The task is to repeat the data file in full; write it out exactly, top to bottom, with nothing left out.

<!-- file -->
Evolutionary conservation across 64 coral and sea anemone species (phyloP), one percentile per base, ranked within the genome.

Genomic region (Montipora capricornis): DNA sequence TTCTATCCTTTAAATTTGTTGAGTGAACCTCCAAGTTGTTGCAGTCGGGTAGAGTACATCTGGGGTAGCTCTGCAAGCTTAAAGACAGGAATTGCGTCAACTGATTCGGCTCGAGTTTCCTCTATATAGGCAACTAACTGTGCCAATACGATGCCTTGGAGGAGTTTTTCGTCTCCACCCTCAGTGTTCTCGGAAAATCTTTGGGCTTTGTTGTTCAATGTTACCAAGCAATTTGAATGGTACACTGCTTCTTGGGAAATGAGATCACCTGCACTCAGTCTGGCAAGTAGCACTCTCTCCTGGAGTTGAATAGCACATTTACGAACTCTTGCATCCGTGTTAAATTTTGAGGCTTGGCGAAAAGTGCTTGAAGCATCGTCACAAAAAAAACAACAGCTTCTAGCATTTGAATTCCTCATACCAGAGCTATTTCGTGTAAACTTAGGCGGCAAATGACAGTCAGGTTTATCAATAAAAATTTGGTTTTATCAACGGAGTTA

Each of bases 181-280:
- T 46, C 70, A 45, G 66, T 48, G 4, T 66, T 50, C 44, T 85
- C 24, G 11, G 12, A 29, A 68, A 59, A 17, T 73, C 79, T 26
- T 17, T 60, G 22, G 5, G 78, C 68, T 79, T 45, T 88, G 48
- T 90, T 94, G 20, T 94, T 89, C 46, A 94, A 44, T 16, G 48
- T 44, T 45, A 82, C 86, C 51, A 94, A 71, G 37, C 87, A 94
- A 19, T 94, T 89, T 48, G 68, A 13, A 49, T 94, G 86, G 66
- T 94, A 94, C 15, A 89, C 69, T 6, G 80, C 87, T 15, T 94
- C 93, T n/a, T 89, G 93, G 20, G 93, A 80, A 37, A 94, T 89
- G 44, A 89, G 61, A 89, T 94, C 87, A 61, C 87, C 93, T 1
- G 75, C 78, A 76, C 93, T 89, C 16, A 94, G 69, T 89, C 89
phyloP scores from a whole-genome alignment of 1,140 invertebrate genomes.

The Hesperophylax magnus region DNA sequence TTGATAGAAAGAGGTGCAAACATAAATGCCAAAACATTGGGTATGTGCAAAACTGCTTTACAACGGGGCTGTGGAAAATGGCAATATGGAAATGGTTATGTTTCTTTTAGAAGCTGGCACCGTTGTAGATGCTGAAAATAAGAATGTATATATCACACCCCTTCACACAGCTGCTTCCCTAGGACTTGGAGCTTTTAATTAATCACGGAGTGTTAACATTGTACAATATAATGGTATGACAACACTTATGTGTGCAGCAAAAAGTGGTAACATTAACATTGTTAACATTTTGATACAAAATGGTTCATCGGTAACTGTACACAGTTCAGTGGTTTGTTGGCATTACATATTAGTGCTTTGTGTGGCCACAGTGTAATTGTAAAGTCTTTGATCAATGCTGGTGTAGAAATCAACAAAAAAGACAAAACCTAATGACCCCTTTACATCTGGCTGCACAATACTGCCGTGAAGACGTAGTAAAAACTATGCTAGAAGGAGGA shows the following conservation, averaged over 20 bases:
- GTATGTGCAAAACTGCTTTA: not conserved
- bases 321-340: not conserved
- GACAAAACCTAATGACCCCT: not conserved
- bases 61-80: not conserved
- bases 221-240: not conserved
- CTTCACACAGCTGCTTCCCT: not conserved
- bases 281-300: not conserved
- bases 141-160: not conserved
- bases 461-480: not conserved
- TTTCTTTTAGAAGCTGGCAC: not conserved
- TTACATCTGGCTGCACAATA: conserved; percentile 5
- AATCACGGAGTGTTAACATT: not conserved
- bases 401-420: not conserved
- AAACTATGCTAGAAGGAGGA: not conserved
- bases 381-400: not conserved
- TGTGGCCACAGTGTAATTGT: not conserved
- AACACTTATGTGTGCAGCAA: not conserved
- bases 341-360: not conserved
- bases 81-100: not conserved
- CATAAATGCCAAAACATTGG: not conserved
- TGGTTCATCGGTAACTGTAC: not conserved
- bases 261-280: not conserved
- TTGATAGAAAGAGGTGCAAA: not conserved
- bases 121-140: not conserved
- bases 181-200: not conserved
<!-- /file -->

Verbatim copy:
Evolutionary conservation across 64 coral and sea anemone species (phyloP), one percentile per base, ranked within the genome.

Genomic region (Montipora capricornis): DNA sequence TTCTATCCTTTAAATTTGTTGAGTGAACCTCCAAGTTGTTGCAGTCGGGTAGAGTACATCTGGGGTAGCTCTGCAAGCTTAAAGACAGGAATTGCGTCAACTGATTCGGCTCGAGTTTCCTCTATATAGGCAACTAACTGTGCCAATACGATGCCTTGGAGGAGTTTTTCGTCTCCACCCTCAGTGTTCTCGGAAAATCTTTGGGCTTTGTTGTTCAATGTTACCAAGCAATTTGAATGGTACACTGCTTCTTGGGAAATGAGATCACCTGCACTCAGTCTGGCAAGTAGCACTCTCTCCTGGAGTTGAATAGCACATTTACGAACTCTTGCATCCGTGTTAAATTTTGAGGCTTGGCGAAAAGTGCTTGAAGCATCGTCACAAAAAAAACAACAGCTTCTAGCATTTGAATTCCTCATACCAGAGCTATTTCGTGTAAACTTAGGCGGCAAATGACAGTCAGGTTTATCAATAAAAATTTGGTTTTATCAACGGAGTTA

Each of bases 181-280:
- T 46, C 70, A 45, G 66, T 48, G 4, T 66, T 50, C 44, T 85
- C 24, G 11, G 12, A 29, A 68, A 59, A 17, T 73, C 79, T 26
- T 17, T 60, G 22, G 5, G 78, C 68, T 79, T 45, T 88, G 48
- T 90, T 94, G 20, T 94, T 89, C 46, A 94, A 44, T 16, G 48
- T 44, T 45, A 82, C 86, C 51, A 94, A 71, G 37, C 87, A 94
- A 19, T 94, T 89, T 48, G 68, A 13, A 49, T 94, G 86, G 66
- T 94, A 94, C 15, A 89, C 69, T 6, G 80, C 87, T 15, T 94
- C 93, T n/a, T 89, G 93, G 20, G 93, A 80, A 37, A 94, T 89
- G 44, A 89, G 61, A 89, T 94, C 87, A 61, C 87, C 93, T 1
- G 75, C 78, A 76, C 93, T 89, C 16, A 94, G 69, T 89, C 89
phyloP scores from a whole-genome alignment of 1,140 invertebrate genomes.

The Hesperophylax magnus region DNA sequence TTGATAGAAAGAGGTGCAAACATAAATGCCAAAACATTGGGTATGTGCAAAACTGCTTTACAACGGGGCTGTGGAAAATGGCAATATGGAAATGGTTATGTTTCTTTTAGAAGCTGGCACCGTTGTAGATGCTGAAAATAAGAATGTATATATCACACCCCTTCACACAGCTGCTTCCCTAGGACTTGGAGCTTTTAATTAATCACGGAGTGTTAACATTGTACAATATAATGGTATGACAACACTTATGTGTGCAGCAAAAAGTGGTAACATTAACATTGTTAACATTTTGATACAAAATGGTTCATCGGTAACTGTACACAGTTCAGTGGTTTGTTGGCATTACATATTAGTGCTTTGTGTGGCCACAGTGTAATTGTAAAGTCTTTGATCAATGCTGGTGTAGAAATCAACAAAAAAGACAAAACCTAATGACCCCTTTACATCTGGCTGCACAATACTGCCGTGAAGACGTAGTAAAAACTATGCTAGAAGGAGGA shows the following conservation, averaged over 20 bases:
- GTATGTGCAAAACTGCTTTA: not conserved
- bases 321-340: not conserved
- GACAAAACCTAATGACCCCT: not conserved
- bases 61-80: not conserved
- bases 221-240: not conserved
- CTTCACACAGCTGCTTCCCT: not conserved
- bases 281-300: not conserved
- bases 141-160: not conserved
- bases 461-480: not conserved
- TTTCTTTTAGAAGCTGGCAC: not conserved
- TTACATCTGGCTGCACAATA: conserved; percentile 5
- AATCACGGAGTGTTAACATT: not conserved
- bases 401-420: not conserved
- AAACTATGCTAGAAGGAGGA: not conserved
- bases 381-400: not conserved
- TGTGGCCACAGTGTAATTGT: not conserved
- AACACTTATGTGTGCAGCAA: not conserved
- bases 341-360: not conserved
- bases 81-100: not conserved
- CATAAATGCCAAAACATTGG: not conserved
- TGGTTCATCGGTAACTGTAC: not conserved
- bases 261-280: not conserved
- TTGATAGAAAGAGGTGCAAA: not conserved
- bases 121-140: not conserved
- bases 181-200: not conserved